I’ve driven nearly 1,500 miles in the past two weeks.
To make two winding trips around the state of Illinois, I rented a Ford Focus. Since my personal car is a Nissan, I was excited about taking full advantage of the Flex Fuel component that comes with Ford automobiles.
Only one of the fuel stations along my travels offered E85. It was a station just a couple miles from my house. Since I was filling the car up before I returned it, I didn’t get a chance to see what sort of fuel economy reduction I would experience using E85.
According to this article by Edmonds, they experienced a 20% to 25% fuel economy reduction when driving a Chevy Tahoe between San Diego and Las Vegas.
I paid $3.48/gallon for E85. Regular gasoline (E10) was going for $3.68 on the same day. Would I have come out ahead?
Using Edmonds 20% reduction, I would have expected my fuel economy to drop from roughly 33 mpg to 26.5 mpg. Problem is $3.48 is only a 5% reduction from $3.68.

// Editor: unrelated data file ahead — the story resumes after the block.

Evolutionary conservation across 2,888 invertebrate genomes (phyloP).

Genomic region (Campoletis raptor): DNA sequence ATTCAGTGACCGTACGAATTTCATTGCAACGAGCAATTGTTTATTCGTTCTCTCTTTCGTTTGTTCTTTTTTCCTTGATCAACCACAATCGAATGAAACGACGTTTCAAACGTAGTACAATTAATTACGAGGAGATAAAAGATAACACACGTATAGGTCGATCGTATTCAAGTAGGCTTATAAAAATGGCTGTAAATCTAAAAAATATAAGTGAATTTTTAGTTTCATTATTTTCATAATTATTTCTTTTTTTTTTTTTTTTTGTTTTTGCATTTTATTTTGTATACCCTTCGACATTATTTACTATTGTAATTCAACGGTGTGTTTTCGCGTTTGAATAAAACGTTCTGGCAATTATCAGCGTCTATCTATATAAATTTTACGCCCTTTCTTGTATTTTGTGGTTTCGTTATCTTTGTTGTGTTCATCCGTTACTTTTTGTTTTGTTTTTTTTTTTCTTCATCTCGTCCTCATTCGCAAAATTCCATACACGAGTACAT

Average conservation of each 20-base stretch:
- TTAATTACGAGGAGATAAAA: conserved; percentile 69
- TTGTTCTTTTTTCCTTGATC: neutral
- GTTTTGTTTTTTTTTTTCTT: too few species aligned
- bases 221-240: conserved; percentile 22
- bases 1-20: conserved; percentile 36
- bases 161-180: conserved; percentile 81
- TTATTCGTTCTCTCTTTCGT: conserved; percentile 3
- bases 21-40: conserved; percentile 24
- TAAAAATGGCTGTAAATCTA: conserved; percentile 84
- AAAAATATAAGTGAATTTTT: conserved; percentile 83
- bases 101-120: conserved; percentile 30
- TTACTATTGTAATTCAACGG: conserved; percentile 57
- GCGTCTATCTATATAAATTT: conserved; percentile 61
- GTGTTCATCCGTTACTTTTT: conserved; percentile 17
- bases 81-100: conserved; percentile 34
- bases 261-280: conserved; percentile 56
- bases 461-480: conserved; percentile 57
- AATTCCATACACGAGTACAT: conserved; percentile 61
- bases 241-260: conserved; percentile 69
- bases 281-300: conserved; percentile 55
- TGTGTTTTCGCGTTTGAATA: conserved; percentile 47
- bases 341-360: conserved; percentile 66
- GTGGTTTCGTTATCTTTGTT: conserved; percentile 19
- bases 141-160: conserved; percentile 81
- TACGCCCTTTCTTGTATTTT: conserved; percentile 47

To account for the reduced fuel economy, E85 would need to be priced just under $3 a gallon. Sorry, but a 20-cent reduction just isn’t cutting it.
According to this farmdocDaily article, my experience isn’t out of the ordinary. To date, E85 has typically been offered at a 5% to 15% discount to gasoline. It’s not enough to increase demand.
The University of Illinois article uses a 25% reduction in fuel mileage in its calculations. So, Edmunds is not out in left field on the fuel economy calculations.
I hope the pricing issue changes in the future. I enjoyed the Focus. The Sync system was terrific. Our next car could very well be a Ford Escape. (I really dig the redesign.)
But, if I’m going to drive a Flex Fuel vehicle, I need an economic reason to buy E85.